There have been rumors of an incoming recession for a while now. With this in mind, there’s no time like the present to evaluate whether your supply chain will be able to weather the storm of another set of unfavorable economic conditions. There are plenty of challenges that a recession can bring, and having a set response for each of them could help your organization stay ahead of the competition.
Why this recession may be different
Luckily, this possibly upcoming recession is accompanied by some underlying conditions that change a lot about traditional thinking. According to a Gartner report, there’s a big difference this time around, namely that today’s supply chains are currently supply-constrained due to global uncertainty and the ongoing effects of the COVID-19 pandemic. This may give your organization the opportunity to finally balance out its supply with its demand and retain a much more even keel than it might be operating on today. The report goes on to say that for organizations to get ready for this possible recession, there are three things that need to happen:
- Your company needs to identify where its resource bottlenecks are.
- Your supply chain organization needs to evaluate where it feels it can take risks even in a down-turned market.
- You must prepare for when the market starts to recover to thrive.
What this means for many companies is that the recession may not be as bad for them as originally thought. The clear message that Gartner is sending should be reiterated and thought about by any supply chain professional. Success comes from taking careful stock of what could happen in the future and managing your risks appropriately. Companies that understand this the best will come out of the recession as if it had never happened, and indeed possibly in a better position than they were before.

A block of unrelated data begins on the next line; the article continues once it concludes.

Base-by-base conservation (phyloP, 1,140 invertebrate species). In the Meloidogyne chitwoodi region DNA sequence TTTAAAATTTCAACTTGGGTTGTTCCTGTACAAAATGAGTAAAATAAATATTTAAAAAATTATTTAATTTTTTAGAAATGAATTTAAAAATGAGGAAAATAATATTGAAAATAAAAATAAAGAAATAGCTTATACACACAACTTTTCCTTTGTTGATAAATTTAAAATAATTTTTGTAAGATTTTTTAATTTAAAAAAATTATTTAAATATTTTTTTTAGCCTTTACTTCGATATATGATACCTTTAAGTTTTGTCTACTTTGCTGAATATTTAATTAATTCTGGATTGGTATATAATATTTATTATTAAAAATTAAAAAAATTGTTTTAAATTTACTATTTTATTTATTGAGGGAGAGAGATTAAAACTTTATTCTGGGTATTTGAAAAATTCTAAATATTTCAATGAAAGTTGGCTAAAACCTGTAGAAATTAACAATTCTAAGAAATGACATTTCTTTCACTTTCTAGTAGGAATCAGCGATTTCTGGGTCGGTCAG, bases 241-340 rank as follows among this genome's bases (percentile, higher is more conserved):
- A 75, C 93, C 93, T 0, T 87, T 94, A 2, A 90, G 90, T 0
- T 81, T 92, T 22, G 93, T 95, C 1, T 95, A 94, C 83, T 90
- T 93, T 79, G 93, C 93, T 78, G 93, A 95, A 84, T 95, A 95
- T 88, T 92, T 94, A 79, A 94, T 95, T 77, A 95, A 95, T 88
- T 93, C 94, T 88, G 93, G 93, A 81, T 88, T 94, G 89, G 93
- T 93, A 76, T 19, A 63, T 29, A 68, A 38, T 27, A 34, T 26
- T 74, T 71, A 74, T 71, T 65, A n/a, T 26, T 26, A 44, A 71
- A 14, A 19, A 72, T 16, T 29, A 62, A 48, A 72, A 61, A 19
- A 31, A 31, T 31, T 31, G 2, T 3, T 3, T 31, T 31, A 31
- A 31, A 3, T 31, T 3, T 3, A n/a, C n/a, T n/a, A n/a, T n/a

There are still steps you can take as a precaution
While the recession may not be bad for your organization, there still is no guarantee. Your company should be taking steps to ensure it isn’t blindsided by a sudden change in economic conditions. Here are couple of best practices that you should follow just in case:
- Keep a close eye on your suppliers: You might be in a good spot for the recession, but it doesn’t mean your suppliers are. A supplier might suddenly fold, leaving you in the lurch. By keeping an eye on how they’re doing, you’ll avoid any unpleasant surprises.
- Plan ahead: While this is the first rule of supply chain management, taking the time to understand where your organization may fall in terms of a recession will be helpful for your company in the long run.
Whether a recession comes in 2023, having clear knowledge of where your company could be vulnerable and creating plans to mitigate risk represent the best way to ensure your organization doesn’t face major trials should the economic worst come to pass.